Writing with an Open Heart: A Mentoring Love Story / Photo Essay

Dear writing sisters,

Last week was my birthday—I turned 52 : ). On the day after my birthday I received a gift that will stay with me for the long haul: I got to hug Lydia McGranahan, one of my mentoring clients, in person for the first time after years of connecting via email, text, and phone calls. (She traveled from Oregon to the East Coast for her daughter’s track-and-field event, which was two hours from my house.)

I have met mentoring clients in person before, and I always treasure the connection—the way we hug and then look at each other shyly (at least I always feel shy at first!) and then hug and laugh and fake pinch each other as if to say, Is it really you?

These in-person meetings usually take place at writing conferences and retreats. I’ve even roomed with former mentees—and former mentors!—who have become lifelong writing friends. But Lydia came to my house—my house!—and because it was the day after my birthday, her visit felt very much like a birthday present.

Her ETA was 10:00 a.m. While I waited on my front stoop for her arrival, a woman named Joanne whom I’d met at the park a couple of years ago approached on her morning walk. We’d connected on a deep level about how recent surgeries we’d both had had impacted our sense of self as women. But we hadn’t seen each other since then. Now, we hugged and she started to cry. Which made me cry. “It’s love,” she said. “Love does this to me.”

Love. That struck me because I associate Lydia with love. Lydia is a “heart” person. Indeed, she has an eye for spotting hearts in nature—heart-

shaped stones, a knotty heart in a tree trunk, heart-shaped shells, hearts in butterfly wings. And she has taught me by her example what it means to choose an open heart—and it is a choice—even when that heart has been betrayed and one’s impulse is to close it off from the inevitable pain that comes with writing past an old silence.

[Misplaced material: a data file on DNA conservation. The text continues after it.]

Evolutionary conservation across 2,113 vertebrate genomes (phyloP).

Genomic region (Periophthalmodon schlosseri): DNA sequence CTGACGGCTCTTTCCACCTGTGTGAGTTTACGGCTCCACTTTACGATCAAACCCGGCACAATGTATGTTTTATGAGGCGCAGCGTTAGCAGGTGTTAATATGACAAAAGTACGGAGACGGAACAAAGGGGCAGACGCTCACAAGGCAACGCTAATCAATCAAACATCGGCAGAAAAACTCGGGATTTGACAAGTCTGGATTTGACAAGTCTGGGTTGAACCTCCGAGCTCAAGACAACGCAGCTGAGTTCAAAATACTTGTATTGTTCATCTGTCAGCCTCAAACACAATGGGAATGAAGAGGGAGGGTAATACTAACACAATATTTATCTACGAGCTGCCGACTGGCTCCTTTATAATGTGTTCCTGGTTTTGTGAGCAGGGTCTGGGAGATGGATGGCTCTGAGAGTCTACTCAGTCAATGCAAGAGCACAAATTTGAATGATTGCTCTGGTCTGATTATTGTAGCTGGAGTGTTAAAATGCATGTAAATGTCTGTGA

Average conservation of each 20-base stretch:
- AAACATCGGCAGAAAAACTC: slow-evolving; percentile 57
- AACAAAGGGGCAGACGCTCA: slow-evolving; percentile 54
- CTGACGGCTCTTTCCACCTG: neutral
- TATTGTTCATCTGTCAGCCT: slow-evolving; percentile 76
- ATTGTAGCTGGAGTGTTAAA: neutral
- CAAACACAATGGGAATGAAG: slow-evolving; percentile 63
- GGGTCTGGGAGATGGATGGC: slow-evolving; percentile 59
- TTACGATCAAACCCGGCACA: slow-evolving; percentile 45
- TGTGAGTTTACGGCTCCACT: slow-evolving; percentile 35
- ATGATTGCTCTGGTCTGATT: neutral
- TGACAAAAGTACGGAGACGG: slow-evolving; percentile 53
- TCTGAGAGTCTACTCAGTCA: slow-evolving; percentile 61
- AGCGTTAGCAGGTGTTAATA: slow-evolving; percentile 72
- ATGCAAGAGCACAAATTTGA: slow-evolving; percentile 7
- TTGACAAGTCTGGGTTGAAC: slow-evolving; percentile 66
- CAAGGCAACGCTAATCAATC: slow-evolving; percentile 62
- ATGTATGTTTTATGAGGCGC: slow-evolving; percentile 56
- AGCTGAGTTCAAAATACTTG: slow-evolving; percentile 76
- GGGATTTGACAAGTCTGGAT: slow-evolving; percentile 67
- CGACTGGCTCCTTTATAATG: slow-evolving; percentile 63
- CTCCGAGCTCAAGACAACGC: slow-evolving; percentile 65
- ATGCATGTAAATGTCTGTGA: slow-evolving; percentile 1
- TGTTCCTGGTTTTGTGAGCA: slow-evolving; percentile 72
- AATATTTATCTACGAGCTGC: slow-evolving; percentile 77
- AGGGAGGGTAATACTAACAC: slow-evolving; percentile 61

Joanne and I took a selfie, and then Lydia pulled up to the curb in a silver rental car, her daughter waving from the passenger seat.

I felt joyful and (of course!) shy as we hugged and laughed and fake pinched each other:

The shy look, just before we “pinch” each other.

“Is it really you?

I put the birthday flowers she brought me into a vase, and we sat at my dining room table and talked over tea and berries and Camembert and dark chocolate truffles.

Birthday flowers and card from Lydia. These flowers are blooming strong a week later!

She told me stories about her life’s adventures—ones that are not part of her current memoir in progress—and I showed her my writing space. I’d resisted the urge to clean it up beforehand because I did not want to pretend to have my shit more together than I do—I, too, am I writer in process, always growing in my writing and in my life. It was a great exercise for me in trusting that I am enough, messes and all, and to keep my heart open to being seen “as is.”

My beautiful “as is” writing space.

After tea we made our way downtown for a photo-op at—where else!—our local life-sized LOVE sculpture.

Here we are, inside LOVE!

We walked the trail behind the LOVE sculpture, where an old railroad trestle spans the James River. Sure enough, from an overlook Lydia spied a “river grass” heart in the middle of the James:

Lydia sees hearts everywhere; she’s that tuned in to Love with a capital “L.”

Love. An open heart. It sounds so damn simple, doesn’t it?

But anyone who has committed herself to writing a hard truth—and to making sense of that truth—knows that it is anything but simple to sustain the kind of love—and here I’m talking about self-love—that writing a memoir demands. It takes time and craft and commitment. But more than everything else put together it takes the gumption to love yourself past the self-doubt and fear and shame and rage that will challenge even the most determined heart.